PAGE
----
With the re-opening of the economy, safety and sanitisation will take precedence. Automated air filtration systems will be the norm in offices, commercial spaces and industries where the physical presence of people is a must.

Organisations that use these spaces can utilise technology to upgrade their infrastructure. There is a plethora of tech-based solutions that enable smarter spaces: automated room access, keyless and touchless entry, touchless and on-demand elevators, ambient temperature control, fresh air circulation and quality monitoring, UVD disinfecting robotics, face mask and fever detection using AI, people-counting and spacing-analytics and digital contact tracing initiatives just to name a few.

With fears of the virus in public transport, for local, shorter commutes, most likely, people will use personal vehicles. Where longer travel is necessary by air, road, rail or sea, security agencies will add healthcare checks and screenings.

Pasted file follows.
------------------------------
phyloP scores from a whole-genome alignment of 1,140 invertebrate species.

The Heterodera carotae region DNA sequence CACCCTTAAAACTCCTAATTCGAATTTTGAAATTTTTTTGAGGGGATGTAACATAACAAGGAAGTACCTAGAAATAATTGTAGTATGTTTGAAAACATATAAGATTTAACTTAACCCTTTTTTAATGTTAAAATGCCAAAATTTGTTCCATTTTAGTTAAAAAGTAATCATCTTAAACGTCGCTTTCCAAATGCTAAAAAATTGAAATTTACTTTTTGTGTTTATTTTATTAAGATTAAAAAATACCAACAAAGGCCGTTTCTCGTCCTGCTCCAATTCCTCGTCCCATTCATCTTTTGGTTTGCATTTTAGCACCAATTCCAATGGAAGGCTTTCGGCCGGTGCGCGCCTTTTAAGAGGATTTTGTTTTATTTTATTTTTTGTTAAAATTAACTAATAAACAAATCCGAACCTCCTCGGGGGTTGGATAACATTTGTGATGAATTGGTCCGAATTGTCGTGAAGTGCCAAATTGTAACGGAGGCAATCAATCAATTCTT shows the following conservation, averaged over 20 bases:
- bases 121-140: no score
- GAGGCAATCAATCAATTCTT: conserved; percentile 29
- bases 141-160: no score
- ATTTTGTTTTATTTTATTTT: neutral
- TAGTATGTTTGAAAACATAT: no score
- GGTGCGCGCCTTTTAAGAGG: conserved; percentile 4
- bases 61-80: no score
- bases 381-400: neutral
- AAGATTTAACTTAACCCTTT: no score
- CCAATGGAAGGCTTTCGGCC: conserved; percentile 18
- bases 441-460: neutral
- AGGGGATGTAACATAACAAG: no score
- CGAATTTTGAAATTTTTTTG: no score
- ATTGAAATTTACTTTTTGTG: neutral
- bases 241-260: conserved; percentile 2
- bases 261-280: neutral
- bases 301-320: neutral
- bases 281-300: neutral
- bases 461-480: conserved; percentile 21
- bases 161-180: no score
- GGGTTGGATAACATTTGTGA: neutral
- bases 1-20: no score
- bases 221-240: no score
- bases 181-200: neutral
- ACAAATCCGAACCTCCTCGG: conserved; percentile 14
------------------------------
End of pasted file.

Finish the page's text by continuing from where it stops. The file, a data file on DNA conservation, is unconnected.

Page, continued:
Schools and universities will opt to use online tools; hotels and restaurants will transition to digital menus, delivery models and contactless payments; retail will be increasingly driven online.

Intel’s Smart City Vision, Sameer shared, is built on effective policies, governance and financing. Transportation, buildings and energy, environment, healthcare, public services and homes stress citizen wellbeing and safety. Intel is a strong advocate for and champions the use of sensors and edge computing, wireless tech, access and core networks, cloud and analytics and AI and Automation to achieve their dreams of a Smart City.

Nations must understand that resiliency is the key and technology enables it. Decision-makers should think big, not just thinking about smarter cities, but better cities. The mantra is to start small and get going with obvious projects and opportunities; then learn, adjust, and iterate.